A Knight’s Vow by Lynn Kurland, Patricia Potter, Deborah Simmons, and Glynnis Campbell

Posted by Mrs Giggles on October 5, 2001 in 4 Oogies, Book Reviews, Genre: Fantasy & Sci-fi, Genre: Historical

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A Knight's Vow by Lynn Kurland, Patricia Potter, Deborah Simmons, and Glynnis Campbell
A Knight’s Vow by Lynn Kurland, Patricia Potter, Deborah Simmons, and Glynnis Campbell

Jove, $6.99, ISBN 0-515-13151-2
Mixed Genre Romance, 2001


All four stories in A Knight’s Vow, okay make it three (I have no idea what Glynnis Campbell’s novella is all about), revolve around a vow a knight has made. These three are very readable stuff and I still have no idea what Glynnis Campbell’s novella is all about.

Let’s start with Lynn Kurland’s The Traveller. It’s a new one from her, so if you’re one of those conned into buying her recent trade-sized reissue of novellas, you can buy this one and not gnash your teeth. However, it’s a standard Lynn Kurland time travel novella and as usual, connected to virtually everything she has written before. Really, this author’s fictitious clan must be the only one in history to have their members marrying so many time travelers. One is pushing it. This – what, fifteen? – many is really pushing the boundaries of my ability to suspend my disbelief.

In 1299, rogue knight Sir William de Piaget takes a vow to protect all women in distress. In 2001, Julianna Nelson, hating her diet, takes a nibble of Godiva chocolates and gets thrown back to 1299. (Don’t cheat your diet plans – this is a public service announcement from Lynn Kurland.) The usual happens – her acclimatization, the instantaneous hotties between de Piaget and our chocolate-lovin’ damsel in distress. In short, strictly typical time travel romance from the author, although the healthy dose of humor and likeable characters go a long way in making The Traveller a cute and adorable read.

I like Patricia Potter’s The Minstrel best of all, because it actually has some melodramatic “I can’t live without your love!” mawkishness that works. Duncan makes a vow to his dying mother to marry for love, even if he doesn’t believe in love. Now he is honor-bound to do just that, marry for love. But to separate the money-mad women from genuinely lovelorn ones, he decides to masquerade as a nobody. Who, who – ah, a minstrel, that’s who! A woman who falls for a minstrel must be loving him for himself. No problem!

Thing is, his bardic skills are a bit rusty after years of misuse. But one day in the woods he encounters this woman who plays the lute very well (please get your mind out of the gutter), and he asks this woman to teach him how to play the lute. Again, please get your mind out of the gutter. Seriously, what do you think this is? A swing-all-ways erotica? He falls for her, not knowing she’s actually a highborn lass. There could be misunderstanding galore, but the author instead uses the revelation hours to only reaffirm the two lute-playing lovebirds’ trust and love. Nice. And poignant too.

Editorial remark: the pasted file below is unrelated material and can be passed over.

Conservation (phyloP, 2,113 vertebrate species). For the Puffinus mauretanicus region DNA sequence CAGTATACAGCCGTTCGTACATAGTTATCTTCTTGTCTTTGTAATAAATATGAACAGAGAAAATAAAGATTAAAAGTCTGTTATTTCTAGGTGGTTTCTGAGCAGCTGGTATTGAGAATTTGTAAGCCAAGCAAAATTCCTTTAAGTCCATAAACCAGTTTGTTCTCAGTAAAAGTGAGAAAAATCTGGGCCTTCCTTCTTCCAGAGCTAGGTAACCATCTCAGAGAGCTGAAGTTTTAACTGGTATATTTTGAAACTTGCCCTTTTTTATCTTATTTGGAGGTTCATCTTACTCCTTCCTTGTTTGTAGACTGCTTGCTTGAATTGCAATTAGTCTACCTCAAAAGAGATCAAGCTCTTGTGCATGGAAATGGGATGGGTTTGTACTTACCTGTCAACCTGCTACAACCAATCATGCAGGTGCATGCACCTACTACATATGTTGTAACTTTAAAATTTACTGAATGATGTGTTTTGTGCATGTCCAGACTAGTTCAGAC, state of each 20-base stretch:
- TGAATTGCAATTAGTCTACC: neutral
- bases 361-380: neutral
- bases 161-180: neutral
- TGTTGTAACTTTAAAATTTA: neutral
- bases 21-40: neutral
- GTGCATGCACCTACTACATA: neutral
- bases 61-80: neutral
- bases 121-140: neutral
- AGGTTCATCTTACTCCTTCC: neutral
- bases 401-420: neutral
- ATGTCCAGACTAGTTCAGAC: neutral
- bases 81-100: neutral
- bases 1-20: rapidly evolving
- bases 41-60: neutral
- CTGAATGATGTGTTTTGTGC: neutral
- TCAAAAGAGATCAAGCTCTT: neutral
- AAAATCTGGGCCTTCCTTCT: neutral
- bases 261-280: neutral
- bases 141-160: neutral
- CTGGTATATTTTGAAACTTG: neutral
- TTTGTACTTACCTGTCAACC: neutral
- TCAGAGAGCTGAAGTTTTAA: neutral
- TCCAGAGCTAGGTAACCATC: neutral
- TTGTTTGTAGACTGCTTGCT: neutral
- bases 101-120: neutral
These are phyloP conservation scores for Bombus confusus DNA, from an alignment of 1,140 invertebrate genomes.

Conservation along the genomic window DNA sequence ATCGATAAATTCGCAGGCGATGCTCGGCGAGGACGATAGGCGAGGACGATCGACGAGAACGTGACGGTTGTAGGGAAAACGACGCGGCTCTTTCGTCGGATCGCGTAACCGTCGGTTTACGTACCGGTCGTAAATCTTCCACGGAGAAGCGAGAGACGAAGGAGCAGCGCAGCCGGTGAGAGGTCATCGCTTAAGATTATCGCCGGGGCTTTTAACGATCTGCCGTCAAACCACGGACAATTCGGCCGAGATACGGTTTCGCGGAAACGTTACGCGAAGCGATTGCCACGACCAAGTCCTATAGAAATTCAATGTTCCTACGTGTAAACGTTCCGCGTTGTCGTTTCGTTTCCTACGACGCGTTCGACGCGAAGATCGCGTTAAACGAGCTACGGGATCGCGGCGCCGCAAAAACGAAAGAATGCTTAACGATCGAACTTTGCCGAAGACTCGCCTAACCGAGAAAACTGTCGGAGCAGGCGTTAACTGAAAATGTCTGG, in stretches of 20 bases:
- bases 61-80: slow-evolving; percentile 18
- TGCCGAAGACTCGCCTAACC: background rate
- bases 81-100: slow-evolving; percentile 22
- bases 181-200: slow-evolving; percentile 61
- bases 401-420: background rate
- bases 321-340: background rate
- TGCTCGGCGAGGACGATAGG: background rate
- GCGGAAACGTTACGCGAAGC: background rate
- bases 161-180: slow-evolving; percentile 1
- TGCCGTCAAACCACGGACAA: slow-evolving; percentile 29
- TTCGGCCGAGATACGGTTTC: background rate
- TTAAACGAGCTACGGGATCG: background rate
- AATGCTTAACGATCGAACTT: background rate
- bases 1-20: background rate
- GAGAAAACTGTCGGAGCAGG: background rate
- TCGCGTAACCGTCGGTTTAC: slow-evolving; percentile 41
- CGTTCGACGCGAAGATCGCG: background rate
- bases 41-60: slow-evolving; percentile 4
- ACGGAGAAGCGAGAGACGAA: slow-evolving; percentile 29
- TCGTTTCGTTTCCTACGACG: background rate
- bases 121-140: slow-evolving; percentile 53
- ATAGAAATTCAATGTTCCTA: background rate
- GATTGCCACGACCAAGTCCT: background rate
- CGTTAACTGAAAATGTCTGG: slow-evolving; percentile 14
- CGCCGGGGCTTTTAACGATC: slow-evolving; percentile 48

Then we have Deborah Simmons’s The Bachelor Knight. This is also a nice one. Berenger Brewere, the knight in question, is asked by the daughter of the man he pledged his vow of service/favor/debt-repayment to marry her for the usual reasons (don’t want land to be seized by greedy neighbors, etc). Guenivere (no, I didn’t make a spelling mistake) however is determined to keep this marriage strictly business, even if Beren wants to go all the way.

I love Beren. He’s a bad, naughty dude. Guen, however, is strictly nitwit who is too blind to see a good thing before her. She doesn’t grovel enough, but hey, what the heck, Beren makes up for that irritating wench’s presence. Nice fun, this story.

And no, I still haven’t figured out what Glynis Campbell’s The Siege is all about. I’m not saying the story is incoherently plotted. I just find it hard to care about what is going on. The story begins with our heroine Hilaire risking being caved in just to – get this – retrieve her harp. Turns out her home is being stormed by her persistent suitor “The Black Gryphon”. She trips, blacks out, and is rescued by a handsome, charming knight she falls for instantaneously. Turns out he’s the Black Gryphon, but don’t tell our heroine.

And yes, Hilaire is as stupid as you can imagine and more. No survival instincts, no logical reasoning skills, but she is very good at childish tantrums though, she’s not as “hilaire-yoos” as the author would hope. Anyway, she’s 17, but I think I’ve just insulted 17-year olds everywhere. The Black Gryphon dude, thrice married and hence much older than Hilairyoos here, administers the Sugar Daddy treatment to Hilairyoos and I feel like a reluctant party to some child-abuse affair.

Maybe Black Griffy has laid siege on the medieval Lolita Home for Childlike Petulant Nitwits instead of some castle.

Still, I wouldn’t let Hilairyoos and her Mack Daddy ruin my fun. A Knight’s Vow, with three out of four novellas making the grade, is a cut above most anthologies floating around the market at the moment. I really like this one.

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